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Move to make ukulele state instrument needs fine tuning

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    An ukulele session at the Waikiki Community Center.
    Clockwise from the front: pu'ili (bamboo), papa hehi with kala'au (koa footboard), ipu heke (kumu's ipu), pahu (drum), ipu heke 'ole (single gourd), puniu (knee drum), 'uli 'uli (feathered gourd), kala'au (sticks), 'ulili (triple gourd) and 'ili 'ili (stones).

The decision to name a state instrument in Hawaii is proving more difficult than some lawmakers expected.

At first, it seemed a proposal to give the title to the ukulele it was going to be an easy bill to pass. But then fans of the steel guitar and instruments like the ipu gourd made a case that their sounds should represent Hawaii.

Now, with less than two weeks left in the legislative session, lawmakers are trying to find a way to please everyone before they run out of time.

“It’s surprising that with all the huge, substantive bills that we’re discussing here, ukulele is one of the more controversial bills this Legislative session,” said Sen. Glenn Wakai, D-Kalihi, chairman on the Senate side of the bill’s conference committee. “I think the public feels strongly about what they feel should be a designated anything. Whether it’s a ukulele, bird, flower, color or smell, people have strong opinions about those issues.”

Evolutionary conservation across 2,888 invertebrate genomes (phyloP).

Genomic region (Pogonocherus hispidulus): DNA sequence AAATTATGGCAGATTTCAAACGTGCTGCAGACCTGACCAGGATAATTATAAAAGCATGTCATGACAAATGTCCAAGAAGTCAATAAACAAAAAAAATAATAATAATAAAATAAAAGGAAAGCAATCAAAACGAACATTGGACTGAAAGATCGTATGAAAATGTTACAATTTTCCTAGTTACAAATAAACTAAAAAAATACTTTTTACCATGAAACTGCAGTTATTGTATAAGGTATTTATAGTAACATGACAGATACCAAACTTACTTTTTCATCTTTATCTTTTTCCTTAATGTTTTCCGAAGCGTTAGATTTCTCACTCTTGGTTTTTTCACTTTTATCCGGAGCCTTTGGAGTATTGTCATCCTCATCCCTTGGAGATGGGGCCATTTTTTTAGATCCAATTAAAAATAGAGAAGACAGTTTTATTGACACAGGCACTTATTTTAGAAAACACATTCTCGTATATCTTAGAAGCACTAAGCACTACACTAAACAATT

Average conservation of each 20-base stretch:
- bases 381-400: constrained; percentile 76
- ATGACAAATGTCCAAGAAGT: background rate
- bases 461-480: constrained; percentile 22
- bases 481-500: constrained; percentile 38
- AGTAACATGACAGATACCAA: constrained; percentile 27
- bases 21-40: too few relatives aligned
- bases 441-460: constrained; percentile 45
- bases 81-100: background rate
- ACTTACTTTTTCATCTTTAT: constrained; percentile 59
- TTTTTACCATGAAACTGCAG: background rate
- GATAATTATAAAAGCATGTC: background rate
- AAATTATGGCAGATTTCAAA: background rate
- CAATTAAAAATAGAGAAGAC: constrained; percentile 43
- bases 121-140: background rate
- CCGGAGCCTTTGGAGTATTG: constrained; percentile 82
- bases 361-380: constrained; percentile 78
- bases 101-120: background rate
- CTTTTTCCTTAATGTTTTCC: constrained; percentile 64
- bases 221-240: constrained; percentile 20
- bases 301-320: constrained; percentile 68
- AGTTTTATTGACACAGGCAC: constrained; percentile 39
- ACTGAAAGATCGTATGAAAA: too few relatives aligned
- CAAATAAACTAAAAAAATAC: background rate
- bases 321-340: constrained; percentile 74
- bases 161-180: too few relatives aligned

To please more musicians, lawmakers are considering naming one “ancient” instrument and one “modern” instrument, he said. That could leave room for both the steel guitar and ukulele lobbies to have their way.

Members of the Senate want to leave the decision up to a group of children to decide which musical tradition should represent the state. Children chose the state fish years ago, picking the humuhumunukunukuapuaa, a fish that isn’t unique to Hawaii, Wakai said.

“We have precedent on going down this route, and we thought, because of the controversy, why don’t we let the children take a second crack at designating our state symbol again?” Wakai said.

But adults don’t want to be left out of the process, and neither do lawmakers, said Rep. Mark Takai, D-Aiea, chairman on the House side of the conference committee considering the ukulele bills.

“Ultimately, the Legislature is going to have to pass a law, and we can’t handcuff a future Legislature,” Takai said.

House members thought it might be less touchy to designate the ukulele the state musical string instrument, rather than overall state instrument, leaving room for the likes of pahu drums and nose flutes to have a moment in the spotlight. On the House side, the ukulele reigns supreme.

“Being able to carry the ukulele, versus the steel guitar, makes the ukulele much more popular and common,” Takai said. “I think a lot of people, both in Hawaii and out of Hawaii, see the ukulele as our state instrument” — then he corrected himself — “state musical string instrument.”

A panel that met Tuesday on two competing bills said the proposals need more work. They plan to meet again on Thursday.

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